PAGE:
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Maryland women’s lacrosse couldn’t repeat in 2018, but it’s not going anywhere

The Terps missed the national title game for the first time in six years, but should be right back in the mix next year.

NCAA Lacrosse: Women’s Lacrosse Championship-Maryland vs Boston College Chris Bergmann-USA TODAY Sports

A season over, a streak broken, a future bright. That’s where Maryland women’s lacrosse is positioned at the end of the 2018 season.

For many programs, a 20-2 record and a trip to the Final Four would signify a great season. But Cathy Reese’s dynasty offers no consolation prizes after the season is completed—you either win the national championship, or you don’t. It’s as simple as that. After competing in the last five title games dating back to 2013, the Terrapins were resigned to watching 2018’s matchup between James Madison and Boston College from afar.

It wasn’t for a lack of effort.

From the outset, it was hard to imagine a situation in which Maryland could live up to the bar set by the previous team that finished undefeated, taking home the program’s 13th title. But at most every turn, it seemed as though the Terps had what it took to repeat as national champions.

Sure, a top ranking in the polls proved to be elusive as the season progressed. However, those rankings are notoriously subjective, and they have no real bearing on postseason standing. That was evident in Maryland earning the No. 1 seed in the NCAA Tournament. Being considered the best in all the land sets certain expectations that need to be met. Unfortunately for Maryland, that never came to pass.

The Terps fought all season to get where they did, surviving scares against Princeton and Navy, among others, to wind up in Stony Brook during Memorial Day weekend. And once there, the scene was set to repeat as champs. North Carolina has been a thorn in Maryland’s side for years now, but the Tar Heels fell to James Madison in Friday’s first semifinal game.

That placed the Dukes in the first slot on Sunday afternoon, giving the Terrapins a potential dream scenario to bring home a 14th title. All that was left to do was get past Boston College on Friday night.

Maryland led 13-0 in the series heading into the matchup, including last year’s championship game. And if that wasn’t enough, the Eagles’ best player, Kenzie Kent, had been out all season. However, a 15-13 loss sent the Terps packing early. It was an emotional scene after that game, and a losing performance is the last taste of collegiate action these seniors will have.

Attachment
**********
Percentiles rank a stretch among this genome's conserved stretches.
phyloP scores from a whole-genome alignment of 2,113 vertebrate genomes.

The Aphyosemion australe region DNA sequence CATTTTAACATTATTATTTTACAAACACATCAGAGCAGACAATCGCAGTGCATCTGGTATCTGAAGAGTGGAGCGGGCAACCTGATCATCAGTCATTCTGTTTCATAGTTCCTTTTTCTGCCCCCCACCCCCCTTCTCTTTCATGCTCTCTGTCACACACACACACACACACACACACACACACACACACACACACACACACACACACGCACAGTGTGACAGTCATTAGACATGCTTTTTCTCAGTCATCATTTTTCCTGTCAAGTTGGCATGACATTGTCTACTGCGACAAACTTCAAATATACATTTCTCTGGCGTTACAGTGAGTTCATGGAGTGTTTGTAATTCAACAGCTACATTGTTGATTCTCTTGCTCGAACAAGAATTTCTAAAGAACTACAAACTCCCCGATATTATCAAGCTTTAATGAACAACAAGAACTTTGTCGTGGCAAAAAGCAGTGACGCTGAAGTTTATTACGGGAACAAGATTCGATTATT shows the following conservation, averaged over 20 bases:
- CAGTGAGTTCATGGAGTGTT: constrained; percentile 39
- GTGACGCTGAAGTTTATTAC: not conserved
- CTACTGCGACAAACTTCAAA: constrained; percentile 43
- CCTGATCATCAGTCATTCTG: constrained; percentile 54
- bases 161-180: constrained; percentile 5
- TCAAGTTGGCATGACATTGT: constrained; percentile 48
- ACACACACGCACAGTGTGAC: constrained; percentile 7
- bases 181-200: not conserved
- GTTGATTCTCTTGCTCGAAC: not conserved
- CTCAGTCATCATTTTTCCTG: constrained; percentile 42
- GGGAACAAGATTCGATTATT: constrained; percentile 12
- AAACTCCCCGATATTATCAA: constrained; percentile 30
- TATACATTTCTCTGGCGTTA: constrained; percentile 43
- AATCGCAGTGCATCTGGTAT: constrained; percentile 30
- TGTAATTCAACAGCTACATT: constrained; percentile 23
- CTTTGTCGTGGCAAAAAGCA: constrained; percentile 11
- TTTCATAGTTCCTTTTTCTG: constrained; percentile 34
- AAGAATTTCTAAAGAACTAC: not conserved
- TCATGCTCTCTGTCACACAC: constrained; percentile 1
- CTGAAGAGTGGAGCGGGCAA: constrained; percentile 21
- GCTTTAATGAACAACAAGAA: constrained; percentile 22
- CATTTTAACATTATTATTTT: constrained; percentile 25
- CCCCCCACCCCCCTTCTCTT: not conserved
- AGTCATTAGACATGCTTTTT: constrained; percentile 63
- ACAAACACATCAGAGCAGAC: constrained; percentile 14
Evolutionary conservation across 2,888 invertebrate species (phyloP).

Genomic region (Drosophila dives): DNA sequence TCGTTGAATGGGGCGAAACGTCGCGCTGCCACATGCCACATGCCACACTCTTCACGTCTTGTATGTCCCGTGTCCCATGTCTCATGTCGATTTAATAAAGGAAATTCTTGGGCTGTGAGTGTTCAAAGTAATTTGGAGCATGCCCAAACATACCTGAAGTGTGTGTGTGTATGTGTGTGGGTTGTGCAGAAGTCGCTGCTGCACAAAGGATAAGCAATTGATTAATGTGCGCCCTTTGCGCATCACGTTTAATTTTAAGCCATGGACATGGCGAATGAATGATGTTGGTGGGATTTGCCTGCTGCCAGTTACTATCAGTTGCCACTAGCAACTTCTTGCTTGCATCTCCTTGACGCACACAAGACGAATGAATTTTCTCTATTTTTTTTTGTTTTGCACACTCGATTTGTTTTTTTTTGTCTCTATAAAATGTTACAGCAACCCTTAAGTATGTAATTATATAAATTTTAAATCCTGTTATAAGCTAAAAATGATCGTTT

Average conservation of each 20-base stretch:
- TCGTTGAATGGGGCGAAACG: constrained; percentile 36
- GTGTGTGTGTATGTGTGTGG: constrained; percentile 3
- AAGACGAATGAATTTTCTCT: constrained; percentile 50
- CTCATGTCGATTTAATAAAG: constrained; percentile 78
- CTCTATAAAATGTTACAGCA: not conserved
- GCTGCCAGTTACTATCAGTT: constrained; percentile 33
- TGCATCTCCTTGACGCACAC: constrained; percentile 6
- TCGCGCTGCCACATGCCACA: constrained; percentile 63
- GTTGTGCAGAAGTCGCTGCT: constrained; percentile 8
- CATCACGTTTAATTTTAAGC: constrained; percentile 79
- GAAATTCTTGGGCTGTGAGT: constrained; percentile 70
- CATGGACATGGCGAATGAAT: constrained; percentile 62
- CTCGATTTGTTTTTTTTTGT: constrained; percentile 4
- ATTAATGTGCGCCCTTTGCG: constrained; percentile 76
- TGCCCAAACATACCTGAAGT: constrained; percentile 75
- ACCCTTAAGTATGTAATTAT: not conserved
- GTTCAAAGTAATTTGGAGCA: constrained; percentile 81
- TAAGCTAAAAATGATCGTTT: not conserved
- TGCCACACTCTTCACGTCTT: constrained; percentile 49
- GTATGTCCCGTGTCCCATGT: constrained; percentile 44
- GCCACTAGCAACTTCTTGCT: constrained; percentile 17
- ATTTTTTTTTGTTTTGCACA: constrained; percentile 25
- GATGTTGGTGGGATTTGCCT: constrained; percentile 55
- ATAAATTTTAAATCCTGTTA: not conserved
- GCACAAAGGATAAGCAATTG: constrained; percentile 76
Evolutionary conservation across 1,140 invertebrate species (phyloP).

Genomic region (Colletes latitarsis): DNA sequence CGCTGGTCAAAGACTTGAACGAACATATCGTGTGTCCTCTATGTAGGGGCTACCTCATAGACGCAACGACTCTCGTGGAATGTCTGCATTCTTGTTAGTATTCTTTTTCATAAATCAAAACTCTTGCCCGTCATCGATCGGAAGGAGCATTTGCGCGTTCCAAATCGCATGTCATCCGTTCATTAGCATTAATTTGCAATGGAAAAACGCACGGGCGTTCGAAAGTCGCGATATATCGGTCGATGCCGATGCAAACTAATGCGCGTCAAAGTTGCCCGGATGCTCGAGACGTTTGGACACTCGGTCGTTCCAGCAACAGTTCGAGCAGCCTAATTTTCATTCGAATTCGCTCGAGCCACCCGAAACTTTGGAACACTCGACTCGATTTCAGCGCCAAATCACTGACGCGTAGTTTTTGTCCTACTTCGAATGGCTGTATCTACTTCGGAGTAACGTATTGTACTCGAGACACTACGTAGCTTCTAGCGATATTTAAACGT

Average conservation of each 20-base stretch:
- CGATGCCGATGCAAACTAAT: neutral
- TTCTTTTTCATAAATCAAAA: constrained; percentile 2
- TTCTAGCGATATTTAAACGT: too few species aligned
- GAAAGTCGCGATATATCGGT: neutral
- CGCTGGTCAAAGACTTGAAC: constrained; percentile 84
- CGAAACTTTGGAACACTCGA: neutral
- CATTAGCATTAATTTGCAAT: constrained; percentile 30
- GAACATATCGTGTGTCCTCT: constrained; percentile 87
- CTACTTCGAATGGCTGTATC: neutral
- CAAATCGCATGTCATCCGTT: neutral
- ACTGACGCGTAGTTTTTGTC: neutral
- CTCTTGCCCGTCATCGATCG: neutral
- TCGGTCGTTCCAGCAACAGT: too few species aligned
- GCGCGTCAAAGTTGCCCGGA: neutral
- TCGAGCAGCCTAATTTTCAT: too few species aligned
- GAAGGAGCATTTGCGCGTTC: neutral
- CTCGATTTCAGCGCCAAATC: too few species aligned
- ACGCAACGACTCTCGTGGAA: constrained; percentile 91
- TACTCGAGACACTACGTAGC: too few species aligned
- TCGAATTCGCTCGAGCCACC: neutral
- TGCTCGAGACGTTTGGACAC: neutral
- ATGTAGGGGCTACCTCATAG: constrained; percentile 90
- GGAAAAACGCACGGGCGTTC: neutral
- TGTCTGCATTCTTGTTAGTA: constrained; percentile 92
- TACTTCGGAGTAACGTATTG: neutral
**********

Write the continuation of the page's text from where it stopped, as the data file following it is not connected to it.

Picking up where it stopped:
Several key pieces are departing.

Among them is Megan Whittle, the program’s leader in goals scored. Whittle’s career ended with a one-goal performance on three shots Friday, but she had scored eight, six and three goals in her previous three postseason games. She finished the season with 84 and her college stint with 298.

Including Whittle, eight players will be graduating from the program, including three starters week in and week out: Whittle, Taylor Hensh and Kathy Rudkin. This senior class finished with an 86-4 record, winning the Big Ten regular-season title four times while winning the Big Ten tournament thrice. But the group is largely known for its four Final Four appearances and two national championships (Rudkin came in as a transfer this past offseason, but the point still remains). The losses will be felt, but they’re not as monumental as last season’s departures that saw two National Players of the Year leave the team.

Whittle’s legacy will live on forever in College Park, but the Terrapins attack has always been predicated on its depth. When one player is removed, the rest of them pick up the slack. There’s little doubt that the offense can be great once again, and the defense only needs to fill one gap as of now. There are a ton of young athletes chomping at the bit for the opportunity, and if history is any sort of predictor, someone will step up in a big way.

So where does that leave the team now?

For starters, the 2019 season might be one of the more important in recent history. Not only will there be a plethora of question marks regarding the absence of Whittle, but the program now needs to prove it’s still a perennial powerhouse in the sport. Boston College drew blood against Maryland on Friday, a role usually reserved for North Carolina, the Terrapins’ only true kryptonite. Goliath’s weaknesses were exposed, and measures need to be taken to avoid that happening again.

A sense of urgency is likely in place as well, as the 2019 senior class may be the deepest in a while. Among those entering their final year are Jen Giles, Caroline Steele, Julia Braig, Megan Taylor and Meghan Siverson. That’s a lot of shoes to fill at one time, which makes winning one final national championship with the group a priority.

It’s natural to feel lost in the loss and anxious about the future. But this is Maryland women’s lacrosse. Until told otherwise, the dynasty is still alive and well in College Park. And with that, we’re on to 2019.